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Power user setup on OS X

Casey Liss just got his first Mac. (I guess I won this.)

Note to Windows readers: This post is full of the little squiggly “⌘” symbol found on the “Apple key” on the keyboard. Windows’ Unicode support is half-assed, so if you can’t see ⌘this⌘symbol⌘ or if it shows up as question marks or boxes, oh well. You’re probably already skimming over this post anyway because you’re angry that someone on the internet is writing about Apple again and their computers are for hipsters with too much money and how could they charge so much for looks and you got such a good deal on that 9-pound Windows laptop with the blue LEDs and you hate Macs except that you last tried them in 1995 when they truly did suck and you’d get one now if you could afford it but you don’t want to admit that but don’t worry you’ll change your mind and buy one anyway in 6 months.

Casey, welcome to the addiction! Here are some quick tips for power users getting started on OS X for the first time.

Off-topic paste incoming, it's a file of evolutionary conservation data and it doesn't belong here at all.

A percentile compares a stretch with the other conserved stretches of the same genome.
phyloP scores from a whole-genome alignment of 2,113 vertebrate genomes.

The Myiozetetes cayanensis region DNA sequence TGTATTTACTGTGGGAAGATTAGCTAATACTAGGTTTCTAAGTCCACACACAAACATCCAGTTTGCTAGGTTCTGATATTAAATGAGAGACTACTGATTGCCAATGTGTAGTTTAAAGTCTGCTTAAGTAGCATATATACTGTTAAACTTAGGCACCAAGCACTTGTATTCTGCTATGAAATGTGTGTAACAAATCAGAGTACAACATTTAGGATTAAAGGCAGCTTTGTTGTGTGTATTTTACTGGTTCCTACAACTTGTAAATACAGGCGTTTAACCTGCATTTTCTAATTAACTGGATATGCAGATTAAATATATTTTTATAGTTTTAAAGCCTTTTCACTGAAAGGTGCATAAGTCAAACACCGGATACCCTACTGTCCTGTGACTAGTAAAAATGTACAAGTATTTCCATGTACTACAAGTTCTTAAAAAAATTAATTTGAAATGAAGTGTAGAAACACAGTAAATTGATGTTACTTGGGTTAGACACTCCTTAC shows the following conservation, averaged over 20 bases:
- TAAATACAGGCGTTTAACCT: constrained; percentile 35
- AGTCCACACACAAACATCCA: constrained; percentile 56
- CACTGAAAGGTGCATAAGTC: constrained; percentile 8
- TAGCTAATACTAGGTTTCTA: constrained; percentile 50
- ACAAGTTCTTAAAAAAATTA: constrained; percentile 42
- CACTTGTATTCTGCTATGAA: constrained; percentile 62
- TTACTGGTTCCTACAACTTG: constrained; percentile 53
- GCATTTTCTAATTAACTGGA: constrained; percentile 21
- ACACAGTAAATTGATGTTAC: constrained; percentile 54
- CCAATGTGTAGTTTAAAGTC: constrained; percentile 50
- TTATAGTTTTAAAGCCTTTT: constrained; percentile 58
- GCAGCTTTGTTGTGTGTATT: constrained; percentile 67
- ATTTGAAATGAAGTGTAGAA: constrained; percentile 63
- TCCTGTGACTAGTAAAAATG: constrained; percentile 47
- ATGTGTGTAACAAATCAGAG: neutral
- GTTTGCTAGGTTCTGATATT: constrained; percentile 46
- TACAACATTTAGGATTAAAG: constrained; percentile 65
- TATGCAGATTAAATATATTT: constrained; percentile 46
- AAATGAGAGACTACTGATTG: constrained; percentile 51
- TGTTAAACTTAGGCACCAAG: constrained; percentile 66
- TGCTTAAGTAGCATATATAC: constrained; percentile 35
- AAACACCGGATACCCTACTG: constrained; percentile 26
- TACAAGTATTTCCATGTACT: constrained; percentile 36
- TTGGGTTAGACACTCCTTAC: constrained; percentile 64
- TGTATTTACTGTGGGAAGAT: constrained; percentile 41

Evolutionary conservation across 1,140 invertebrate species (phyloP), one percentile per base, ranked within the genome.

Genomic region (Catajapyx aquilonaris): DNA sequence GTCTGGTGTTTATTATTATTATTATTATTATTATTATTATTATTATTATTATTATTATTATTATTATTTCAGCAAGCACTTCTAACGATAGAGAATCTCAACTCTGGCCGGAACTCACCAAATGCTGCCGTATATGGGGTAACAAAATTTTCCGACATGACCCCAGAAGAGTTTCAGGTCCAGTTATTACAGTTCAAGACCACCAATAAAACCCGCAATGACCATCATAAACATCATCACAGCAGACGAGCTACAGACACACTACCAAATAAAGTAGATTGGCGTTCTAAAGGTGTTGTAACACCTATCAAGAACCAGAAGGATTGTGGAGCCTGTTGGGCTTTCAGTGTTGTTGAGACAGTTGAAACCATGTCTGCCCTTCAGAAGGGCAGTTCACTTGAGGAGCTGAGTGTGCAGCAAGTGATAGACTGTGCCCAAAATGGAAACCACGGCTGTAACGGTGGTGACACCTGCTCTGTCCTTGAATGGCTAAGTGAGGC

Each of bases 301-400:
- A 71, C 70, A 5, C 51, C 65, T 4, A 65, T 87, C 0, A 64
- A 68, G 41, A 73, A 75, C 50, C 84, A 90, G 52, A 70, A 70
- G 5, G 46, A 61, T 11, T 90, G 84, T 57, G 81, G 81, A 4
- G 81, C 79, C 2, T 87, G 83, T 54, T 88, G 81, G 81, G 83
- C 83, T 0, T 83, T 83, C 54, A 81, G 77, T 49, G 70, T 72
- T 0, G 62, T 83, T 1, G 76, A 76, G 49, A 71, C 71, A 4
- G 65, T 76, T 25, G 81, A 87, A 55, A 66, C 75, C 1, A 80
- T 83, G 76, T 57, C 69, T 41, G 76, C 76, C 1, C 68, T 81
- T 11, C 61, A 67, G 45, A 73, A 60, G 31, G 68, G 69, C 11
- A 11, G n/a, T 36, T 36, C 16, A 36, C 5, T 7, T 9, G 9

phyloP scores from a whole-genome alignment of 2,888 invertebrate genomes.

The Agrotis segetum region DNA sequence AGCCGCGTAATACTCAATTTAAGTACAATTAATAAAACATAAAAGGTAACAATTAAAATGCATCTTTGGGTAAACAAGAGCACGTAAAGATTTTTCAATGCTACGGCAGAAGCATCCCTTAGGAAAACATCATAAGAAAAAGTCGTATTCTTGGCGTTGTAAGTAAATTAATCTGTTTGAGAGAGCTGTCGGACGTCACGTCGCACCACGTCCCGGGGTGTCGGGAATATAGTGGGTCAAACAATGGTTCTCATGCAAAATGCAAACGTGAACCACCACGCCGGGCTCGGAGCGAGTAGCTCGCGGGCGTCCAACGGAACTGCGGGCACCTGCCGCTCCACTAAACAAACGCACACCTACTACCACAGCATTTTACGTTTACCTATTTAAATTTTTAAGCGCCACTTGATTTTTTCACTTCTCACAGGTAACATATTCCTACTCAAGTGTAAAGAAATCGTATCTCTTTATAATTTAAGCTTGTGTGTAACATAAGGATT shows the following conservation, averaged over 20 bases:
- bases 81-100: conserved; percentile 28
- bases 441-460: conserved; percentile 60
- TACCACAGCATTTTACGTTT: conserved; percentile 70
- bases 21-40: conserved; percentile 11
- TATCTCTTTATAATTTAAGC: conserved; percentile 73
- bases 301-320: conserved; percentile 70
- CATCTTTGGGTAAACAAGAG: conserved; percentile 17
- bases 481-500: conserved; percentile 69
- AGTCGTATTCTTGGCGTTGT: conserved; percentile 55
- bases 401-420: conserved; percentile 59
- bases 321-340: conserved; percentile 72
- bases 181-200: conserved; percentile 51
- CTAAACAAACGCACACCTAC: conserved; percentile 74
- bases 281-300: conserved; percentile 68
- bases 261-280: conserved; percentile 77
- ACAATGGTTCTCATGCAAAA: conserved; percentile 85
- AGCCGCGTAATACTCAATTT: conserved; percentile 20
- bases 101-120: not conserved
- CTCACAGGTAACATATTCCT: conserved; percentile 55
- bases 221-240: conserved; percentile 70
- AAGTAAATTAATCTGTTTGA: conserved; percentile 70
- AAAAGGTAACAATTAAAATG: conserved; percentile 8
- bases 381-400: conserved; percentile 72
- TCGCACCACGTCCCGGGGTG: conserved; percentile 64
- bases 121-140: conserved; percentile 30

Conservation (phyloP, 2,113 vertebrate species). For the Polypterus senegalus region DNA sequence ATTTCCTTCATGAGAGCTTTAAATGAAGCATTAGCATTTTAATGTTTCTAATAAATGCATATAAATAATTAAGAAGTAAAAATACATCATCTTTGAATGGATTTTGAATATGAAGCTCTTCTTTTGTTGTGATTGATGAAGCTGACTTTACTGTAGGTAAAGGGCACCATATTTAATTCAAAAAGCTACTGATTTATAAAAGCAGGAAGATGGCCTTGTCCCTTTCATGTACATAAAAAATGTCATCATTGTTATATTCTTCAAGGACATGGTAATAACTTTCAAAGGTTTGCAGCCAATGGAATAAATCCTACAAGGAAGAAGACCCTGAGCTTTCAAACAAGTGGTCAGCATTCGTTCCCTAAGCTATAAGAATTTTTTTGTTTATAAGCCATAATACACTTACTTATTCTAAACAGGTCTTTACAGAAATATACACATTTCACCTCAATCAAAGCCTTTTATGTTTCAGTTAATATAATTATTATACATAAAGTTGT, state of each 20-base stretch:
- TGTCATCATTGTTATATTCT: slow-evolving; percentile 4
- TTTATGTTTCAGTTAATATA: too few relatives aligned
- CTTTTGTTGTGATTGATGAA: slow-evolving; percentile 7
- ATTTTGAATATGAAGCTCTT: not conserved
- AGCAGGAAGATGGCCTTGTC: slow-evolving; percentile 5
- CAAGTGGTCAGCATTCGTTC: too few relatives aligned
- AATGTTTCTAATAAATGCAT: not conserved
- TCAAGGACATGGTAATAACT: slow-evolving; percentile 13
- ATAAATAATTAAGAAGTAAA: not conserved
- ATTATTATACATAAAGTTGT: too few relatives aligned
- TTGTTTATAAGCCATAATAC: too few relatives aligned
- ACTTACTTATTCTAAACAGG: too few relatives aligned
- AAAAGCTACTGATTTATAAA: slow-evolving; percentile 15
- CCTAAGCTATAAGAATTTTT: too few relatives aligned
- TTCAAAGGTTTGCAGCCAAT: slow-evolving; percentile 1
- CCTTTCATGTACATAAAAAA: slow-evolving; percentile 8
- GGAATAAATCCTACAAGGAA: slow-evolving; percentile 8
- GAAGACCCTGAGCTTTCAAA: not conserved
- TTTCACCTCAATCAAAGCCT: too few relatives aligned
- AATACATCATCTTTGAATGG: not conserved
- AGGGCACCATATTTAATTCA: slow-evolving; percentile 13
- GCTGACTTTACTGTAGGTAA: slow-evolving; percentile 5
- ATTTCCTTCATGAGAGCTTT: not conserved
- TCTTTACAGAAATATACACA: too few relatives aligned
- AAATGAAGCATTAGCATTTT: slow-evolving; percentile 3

System Preferences that you probably want:

Shortcut keys that are your new best friends:

(Note: Command == Apple == ⌘. And in menu shortcut-key descriptions, ^ is Ctrl, up-arrow is Shift, and that weird slanty-dashy symbol is Option.)

Generally, most common Control-and-single-letter Windows shortcut keys map directly to the ⌘ key with the same letter on Macs (X/C/V/Z/P/A/S). You have to get used to using your left thumb instead of the pinky for the modifier, but you’ll find after a bit of time that it’s actually far easier to reach.

It may take a little while to get used to the distinction Apple makes between applications and windows. You can close every window of some apps, but they still remain open (as long as that dot’s below their icon in the Dock) unless you Quit them (⌘Q). And Alt-Tab (⌘-tab here) doesn’t work like Windows because it goes through applications, not windows — and ⌘-tilde goes through windows of just the current application.

Oh, and you probably want to install Quicksilver, move Spotlight to a different shortcut key, and bind Quicksilver to ⌘-space.